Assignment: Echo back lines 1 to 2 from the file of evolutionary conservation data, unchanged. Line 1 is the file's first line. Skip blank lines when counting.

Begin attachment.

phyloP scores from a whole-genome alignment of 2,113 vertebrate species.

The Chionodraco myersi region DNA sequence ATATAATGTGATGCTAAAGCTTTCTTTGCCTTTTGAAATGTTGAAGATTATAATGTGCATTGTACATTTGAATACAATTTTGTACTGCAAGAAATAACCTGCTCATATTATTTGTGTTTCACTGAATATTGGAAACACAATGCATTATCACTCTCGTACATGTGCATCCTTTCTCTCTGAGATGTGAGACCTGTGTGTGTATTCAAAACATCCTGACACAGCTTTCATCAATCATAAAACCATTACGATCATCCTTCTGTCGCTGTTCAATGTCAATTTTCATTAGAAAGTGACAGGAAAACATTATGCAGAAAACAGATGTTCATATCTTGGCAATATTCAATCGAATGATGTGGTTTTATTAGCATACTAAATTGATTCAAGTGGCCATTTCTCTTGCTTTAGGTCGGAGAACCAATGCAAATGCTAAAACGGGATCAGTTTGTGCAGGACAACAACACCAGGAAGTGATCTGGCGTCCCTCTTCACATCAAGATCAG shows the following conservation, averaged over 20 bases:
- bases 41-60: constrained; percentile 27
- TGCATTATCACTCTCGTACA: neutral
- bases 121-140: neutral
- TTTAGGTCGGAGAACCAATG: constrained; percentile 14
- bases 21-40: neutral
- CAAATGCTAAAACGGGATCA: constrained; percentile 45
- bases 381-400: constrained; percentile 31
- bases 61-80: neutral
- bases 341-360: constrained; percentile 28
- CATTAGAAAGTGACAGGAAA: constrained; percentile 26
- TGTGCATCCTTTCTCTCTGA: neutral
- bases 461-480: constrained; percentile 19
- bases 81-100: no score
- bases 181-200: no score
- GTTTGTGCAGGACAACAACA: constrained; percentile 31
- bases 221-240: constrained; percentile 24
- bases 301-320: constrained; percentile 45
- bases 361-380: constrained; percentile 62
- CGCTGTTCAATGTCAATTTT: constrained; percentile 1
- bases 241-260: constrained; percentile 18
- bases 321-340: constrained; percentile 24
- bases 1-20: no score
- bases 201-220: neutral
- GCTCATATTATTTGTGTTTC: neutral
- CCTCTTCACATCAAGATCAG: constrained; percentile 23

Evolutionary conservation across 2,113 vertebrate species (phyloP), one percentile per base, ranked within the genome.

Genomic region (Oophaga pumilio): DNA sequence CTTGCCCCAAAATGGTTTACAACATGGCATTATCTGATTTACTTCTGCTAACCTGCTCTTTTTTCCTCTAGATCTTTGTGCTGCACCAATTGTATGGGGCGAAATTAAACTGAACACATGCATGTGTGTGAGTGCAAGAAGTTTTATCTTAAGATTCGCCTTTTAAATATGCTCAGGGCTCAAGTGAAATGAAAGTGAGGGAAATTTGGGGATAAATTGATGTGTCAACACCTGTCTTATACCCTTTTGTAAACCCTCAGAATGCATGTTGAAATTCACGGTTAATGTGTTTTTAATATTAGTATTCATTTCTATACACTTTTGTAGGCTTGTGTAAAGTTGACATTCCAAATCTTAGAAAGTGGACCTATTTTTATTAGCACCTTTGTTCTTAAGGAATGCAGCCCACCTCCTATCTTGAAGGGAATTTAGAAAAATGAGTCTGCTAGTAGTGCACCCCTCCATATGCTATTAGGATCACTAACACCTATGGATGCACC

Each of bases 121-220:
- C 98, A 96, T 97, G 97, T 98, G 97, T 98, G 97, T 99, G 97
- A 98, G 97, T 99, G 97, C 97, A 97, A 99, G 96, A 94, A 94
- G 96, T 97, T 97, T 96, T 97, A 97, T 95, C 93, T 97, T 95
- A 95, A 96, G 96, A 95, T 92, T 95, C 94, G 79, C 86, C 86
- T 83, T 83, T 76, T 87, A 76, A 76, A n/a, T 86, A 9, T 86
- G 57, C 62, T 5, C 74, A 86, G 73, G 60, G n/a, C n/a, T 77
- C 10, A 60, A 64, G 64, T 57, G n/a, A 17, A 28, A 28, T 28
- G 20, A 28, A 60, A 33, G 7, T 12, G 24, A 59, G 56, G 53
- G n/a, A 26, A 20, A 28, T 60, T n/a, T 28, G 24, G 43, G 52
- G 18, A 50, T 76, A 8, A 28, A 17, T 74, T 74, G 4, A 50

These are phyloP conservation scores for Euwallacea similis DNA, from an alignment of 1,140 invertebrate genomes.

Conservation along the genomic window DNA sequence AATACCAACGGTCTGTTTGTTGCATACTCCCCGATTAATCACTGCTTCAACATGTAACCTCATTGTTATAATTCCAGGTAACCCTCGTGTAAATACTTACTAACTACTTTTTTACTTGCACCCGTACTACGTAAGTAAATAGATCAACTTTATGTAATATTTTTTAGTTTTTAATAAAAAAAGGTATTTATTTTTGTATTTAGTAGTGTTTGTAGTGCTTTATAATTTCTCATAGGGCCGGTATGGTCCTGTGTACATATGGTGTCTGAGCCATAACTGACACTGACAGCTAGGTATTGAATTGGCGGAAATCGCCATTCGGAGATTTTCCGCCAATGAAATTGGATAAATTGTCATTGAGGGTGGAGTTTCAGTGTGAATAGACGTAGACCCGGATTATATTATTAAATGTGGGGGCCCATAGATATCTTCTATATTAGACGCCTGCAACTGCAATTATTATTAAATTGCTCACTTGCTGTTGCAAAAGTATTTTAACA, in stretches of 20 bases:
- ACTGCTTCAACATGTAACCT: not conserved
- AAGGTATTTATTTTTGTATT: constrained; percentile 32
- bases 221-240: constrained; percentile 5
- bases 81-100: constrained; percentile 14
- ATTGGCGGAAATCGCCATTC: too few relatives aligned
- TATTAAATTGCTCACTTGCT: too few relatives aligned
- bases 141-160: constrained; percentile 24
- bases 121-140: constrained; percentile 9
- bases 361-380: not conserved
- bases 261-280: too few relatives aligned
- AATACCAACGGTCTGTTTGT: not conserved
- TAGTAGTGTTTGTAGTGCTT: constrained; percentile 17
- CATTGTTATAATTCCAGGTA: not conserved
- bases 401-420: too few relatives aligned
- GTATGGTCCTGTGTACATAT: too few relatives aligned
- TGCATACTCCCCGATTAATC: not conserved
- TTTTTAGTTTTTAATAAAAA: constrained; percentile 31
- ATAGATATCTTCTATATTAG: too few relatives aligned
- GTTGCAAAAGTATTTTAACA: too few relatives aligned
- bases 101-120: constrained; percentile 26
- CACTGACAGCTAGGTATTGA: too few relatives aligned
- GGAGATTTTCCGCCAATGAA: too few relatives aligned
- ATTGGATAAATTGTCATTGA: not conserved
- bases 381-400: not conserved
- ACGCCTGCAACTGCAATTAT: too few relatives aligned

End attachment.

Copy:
phyloP scores from a whole-genome alignment of 2,113 vertebrate species.

The Chionodraco myersi region DNA sequence ATATAATGTGATGCTAAAGCTTTCTTTGCCTTTTGAAATGTTGAAGATTATAATGTGCATTGTACATTTGAATACAATTTTGTACTGCAAGAAATAACCTGCTCATATTATTTGTGTTTCACTGAATATTGGAAACACAATGCATTATCACTCTCGTACATGTGCATCCTTTCTCTCTGAGATGTGAGACCTGTGTGTGTATTCAAAACATCCTGACACAGCTTTCATCAATCATAAAACCATTACGATCATCCTTCTGTCGCTGTTCAATGTCAATTTTCATTAGAAAGTGACAGGAAAACATTATGCAGAAAACAGATGTTCATATCTTGGCAATATTCAATCGAATGATGTGGTTTTATTAGCATACTAAATTGATTCAAGTGGCCATTTCTCTTGCTTTAGGTCGGAGAACCAATGCAAATGCTAAAACGGGATCAGTTTGTGCAGGACAACAACACCAGGAAGTGATCTGGCGTCCCTCTTCACATCAAGATCAG shows the following conservation, averaged over 20 bases: